Recorder News Staff
Locals with a Polish background, or avid polka fans, are likely familiar with the stylings heard on Polka Magic Radio Network.
From familiar classics to newer hits, John "Lil-Jas" Lesniewski and Robert "Happy Bob" Pawlak have been playing polka music on their weekly radio show since June 1, 1985, with no plans on stopping.
"It's enjoyable," Lesniewski said. "If it gets to the point where it's not fun anymore, we probably wouldn't do it."
Both of the show's hosts have a Polish background, with grandparents emigrating from Poland. They recalled listening to the polka music shows that preceded their own with family.
"I remember as a kid growing up involved in the farming community, trying to sleep in on a Sunday, my father would have it cranked up," Lesniewski said. "That's when it was a 7 o'clock show on Sunday. We filled in for that."
"Same with my grandparents," Pawlak said. "We didn't have much. We grew up on a farm, everything was probably invested in the farm and not much in the house. I remember tuning the radio and listening to it. It wouldn't come in that great."
Pawlak said the demand for the Polish radio stations has not died down. They both thanked tradition for the longstanding support for their show.
"What happens, I think, you have the people that are grandparents and maybe parents and then the young kids," Pawlak said. "Peer pressure I think takes them away for awhile, but as they grow a little older, some of them come back and they become very involved in it."
Polka Magic Radio Network has been operating under that name for 31 years on WSPN, the radio station from Skidmore College. Pawlak said he and Lesniewski had filled in for previous polka radio shows before getting their own.
The show has also been recognized over the years. It most recently received the Heritage Guard Award from the Casimir Pulaski Society in Rotterdam, as well as at ceremonies in Mechanicville, Saratoga and Albany.
Lesniewski described their show as "an upbeat Polish polka program." He said they try to stay out of the political scene but do interject current events, community news and dedications for birthdays, anniversaries and weddings.
Lesniewski said the show is unscripted.
"Believe it or not, we tried to do it regimented and it felt regiment," he said. "It felt like reading off a teleprompter. We couldn't do that. Then I feel like it sounds like that, too."
The live show airs 9 a.m. to noon every Saturday and can be streamed online at www.thepolkamagicradio.com. The show has its own traditions, such as the Thanksgiving Day show that aired Thursday, and a Christmas Eve and Easter show.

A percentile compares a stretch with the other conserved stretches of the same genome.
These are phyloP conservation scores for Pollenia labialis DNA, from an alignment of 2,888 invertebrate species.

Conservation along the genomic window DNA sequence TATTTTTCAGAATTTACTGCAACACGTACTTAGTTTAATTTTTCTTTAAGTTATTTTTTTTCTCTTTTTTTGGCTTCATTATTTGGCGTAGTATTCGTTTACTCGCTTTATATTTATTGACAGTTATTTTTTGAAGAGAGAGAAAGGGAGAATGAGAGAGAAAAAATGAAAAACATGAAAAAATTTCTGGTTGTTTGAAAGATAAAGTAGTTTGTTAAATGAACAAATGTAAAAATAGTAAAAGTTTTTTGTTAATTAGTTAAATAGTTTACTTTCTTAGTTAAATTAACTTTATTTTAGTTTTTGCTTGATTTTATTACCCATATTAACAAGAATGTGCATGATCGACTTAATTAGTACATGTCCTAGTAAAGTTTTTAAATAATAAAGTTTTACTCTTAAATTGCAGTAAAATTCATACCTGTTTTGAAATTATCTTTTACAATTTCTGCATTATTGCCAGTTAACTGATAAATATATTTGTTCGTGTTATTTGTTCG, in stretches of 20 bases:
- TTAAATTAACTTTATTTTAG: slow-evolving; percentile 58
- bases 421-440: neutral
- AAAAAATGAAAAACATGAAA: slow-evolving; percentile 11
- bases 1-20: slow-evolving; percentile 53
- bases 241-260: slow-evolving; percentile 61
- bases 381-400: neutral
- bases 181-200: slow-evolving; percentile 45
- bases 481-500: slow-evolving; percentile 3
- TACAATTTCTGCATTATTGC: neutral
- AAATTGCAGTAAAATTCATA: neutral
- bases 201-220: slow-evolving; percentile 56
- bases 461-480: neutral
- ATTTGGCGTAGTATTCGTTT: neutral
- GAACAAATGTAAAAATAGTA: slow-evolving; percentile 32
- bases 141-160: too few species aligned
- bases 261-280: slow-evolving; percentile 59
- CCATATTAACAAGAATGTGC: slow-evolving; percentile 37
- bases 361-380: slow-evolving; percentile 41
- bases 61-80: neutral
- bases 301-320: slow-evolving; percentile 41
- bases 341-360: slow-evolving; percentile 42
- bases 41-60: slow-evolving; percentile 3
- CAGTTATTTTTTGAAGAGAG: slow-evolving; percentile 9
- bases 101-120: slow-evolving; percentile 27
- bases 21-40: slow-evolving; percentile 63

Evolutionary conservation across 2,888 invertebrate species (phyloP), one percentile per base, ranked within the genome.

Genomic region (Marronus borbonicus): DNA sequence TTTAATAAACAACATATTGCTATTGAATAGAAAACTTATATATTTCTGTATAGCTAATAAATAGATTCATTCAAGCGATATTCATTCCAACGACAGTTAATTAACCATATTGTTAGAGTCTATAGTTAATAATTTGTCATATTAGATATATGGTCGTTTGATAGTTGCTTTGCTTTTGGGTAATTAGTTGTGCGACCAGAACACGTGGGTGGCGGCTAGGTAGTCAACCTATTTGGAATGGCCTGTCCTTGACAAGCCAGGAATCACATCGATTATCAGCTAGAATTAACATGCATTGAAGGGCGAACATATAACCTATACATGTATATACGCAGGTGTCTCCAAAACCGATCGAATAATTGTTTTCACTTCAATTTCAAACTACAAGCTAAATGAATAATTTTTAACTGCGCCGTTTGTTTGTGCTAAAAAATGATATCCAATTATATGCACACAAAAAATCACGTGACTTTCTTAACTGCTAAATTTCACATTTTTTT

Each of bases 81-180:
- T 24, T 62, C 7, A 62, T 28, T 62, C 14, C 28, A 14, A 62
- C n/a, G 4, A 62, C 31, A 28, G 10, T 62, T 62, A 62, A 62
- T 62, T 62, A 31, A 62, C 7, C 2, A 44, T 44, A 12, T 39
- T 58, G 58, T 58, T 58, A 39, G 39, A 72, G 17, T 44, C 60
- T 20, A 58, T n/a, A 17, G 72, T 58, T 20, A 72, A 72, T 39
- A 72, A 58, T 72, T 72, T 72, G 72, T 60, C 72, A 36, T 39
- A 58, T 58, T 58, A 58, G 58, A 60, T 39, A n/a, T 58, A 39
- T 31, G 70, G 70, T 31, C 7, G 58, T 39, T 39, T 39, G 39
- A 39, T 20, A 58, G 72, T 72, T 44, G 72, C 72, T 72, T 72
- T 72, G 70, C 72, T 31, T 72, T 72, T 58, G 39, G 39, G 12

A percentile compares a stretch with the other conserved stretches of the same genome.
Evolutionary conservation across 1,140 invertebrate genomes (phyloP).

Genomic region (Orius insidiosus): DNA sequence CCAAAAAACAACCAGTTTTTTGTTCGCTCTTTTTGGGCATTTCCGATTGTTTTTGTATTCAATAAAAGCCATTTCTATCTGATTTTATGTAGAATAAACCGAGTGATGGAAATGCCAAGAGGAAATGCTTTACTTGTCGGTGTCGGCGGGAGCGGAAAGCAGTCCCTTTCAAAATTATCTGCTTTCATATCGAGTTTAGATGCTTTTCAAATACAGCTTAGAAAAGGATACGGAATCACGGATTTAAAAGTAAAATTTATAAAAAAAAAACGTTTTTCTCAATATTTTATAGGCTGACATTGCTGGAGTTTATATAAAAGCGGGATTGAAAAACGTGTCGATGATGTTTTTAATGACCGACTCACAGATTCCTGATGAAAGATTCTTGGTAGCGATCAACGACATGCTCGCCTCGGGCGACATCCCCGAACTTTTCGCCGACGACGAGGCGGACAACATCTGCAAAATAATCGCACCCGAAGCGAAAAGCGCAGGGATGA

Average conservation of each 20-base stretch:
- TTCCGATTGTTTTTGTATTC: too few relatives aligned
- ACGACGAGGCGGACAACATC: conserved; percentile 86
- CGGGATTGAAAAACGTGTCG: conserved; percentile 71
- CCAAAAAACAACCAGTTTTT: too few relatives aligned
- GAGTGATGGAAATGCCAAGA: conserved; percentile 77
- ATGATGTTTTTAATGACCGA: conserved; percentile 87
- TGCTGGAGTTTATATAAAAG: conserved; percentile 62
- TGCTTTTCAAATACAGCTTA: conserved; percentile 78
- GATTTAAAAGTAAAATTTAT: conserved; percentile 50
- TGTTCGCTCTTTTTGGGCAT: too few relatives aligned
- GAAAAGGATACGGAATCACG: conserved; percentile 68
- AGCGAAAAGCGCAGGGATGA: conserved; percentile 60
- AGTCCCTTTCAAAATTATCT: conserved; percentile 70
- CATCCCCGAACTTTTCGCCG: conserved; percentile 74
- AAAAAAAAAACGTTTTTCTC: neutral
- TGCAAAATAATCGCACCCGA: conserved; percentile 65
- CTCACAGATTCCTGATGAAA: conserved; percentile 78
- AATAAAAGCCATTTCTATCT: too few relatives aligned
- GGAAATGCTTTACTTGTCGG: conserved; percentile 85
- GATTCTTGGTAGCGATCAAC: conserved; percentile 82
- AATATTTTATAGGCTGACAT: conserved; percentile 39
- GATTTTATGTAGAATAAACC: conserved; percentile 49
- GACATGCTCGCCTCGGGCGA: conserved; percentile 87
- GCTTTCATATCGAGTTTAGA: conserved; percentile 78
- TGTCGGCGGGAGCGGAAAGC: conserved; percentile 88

They can also be found doing live shows at community events around the area, supporting fundraising efforts.
When asked what stands out to them most about doing the show, both hosts said it was the connection to the audience.
"I'd say for us, it's sort of like a party," Pawlak said. "You play music, you have fun. Even when it's just us, we're not alone."
"Getting feedback, that's always enjoyable," Lesniewski said. "People like this music, don't like this song, and just that interaction. You get to know them as kind of like family. You get invited to their events at times."
Since they do a live stream via their website, Polka Magic Radio Network has a wide audience. Pawlawk said they have gotten listeners in Japan, Ireland and Germany. They are also affiliated with Polish New Castle Radio out of Pennsylvania, which gets them listeners in other parts of the country.
Lesniewski said the evolving technology has changed a lot of how they do the show.
"The portable hard drives, there's 30,000 polka songs on that. All I do is plug it into the computer now. It's pretty cool," he said.
Lesniewski said previously, they used to carry into the studio five or six plastic totes full of records and then boxes of cassettes.
"That'd probably be the biggest thing that's changed. Other than that, phone calls, request dedications, that's all the same," he said.
Pawlak projected a change in technology would be what gets Polka Magic Radio Network off the air.
"We don't want it to (end), but it's going to be some type of technological thing," he said. "As long as we can still do it."
Until then, listeners can still expect to hear Lil-Jas and Happy Bob on the air.
Lesniewski said while it is hard to gauge how many listeners there are tuning into each show on the radio, there could be more than a thousand listeners. On any show there are about 30 to 40 callers with even more people listening silently.
"There are people that you don't really know of. It's tradition," he said.
Pawlak said the passion for polka music and Polish heritage has not lessened.
"It hasn't seemed to die off at all," he said. "I think it's gotten little bit stronger."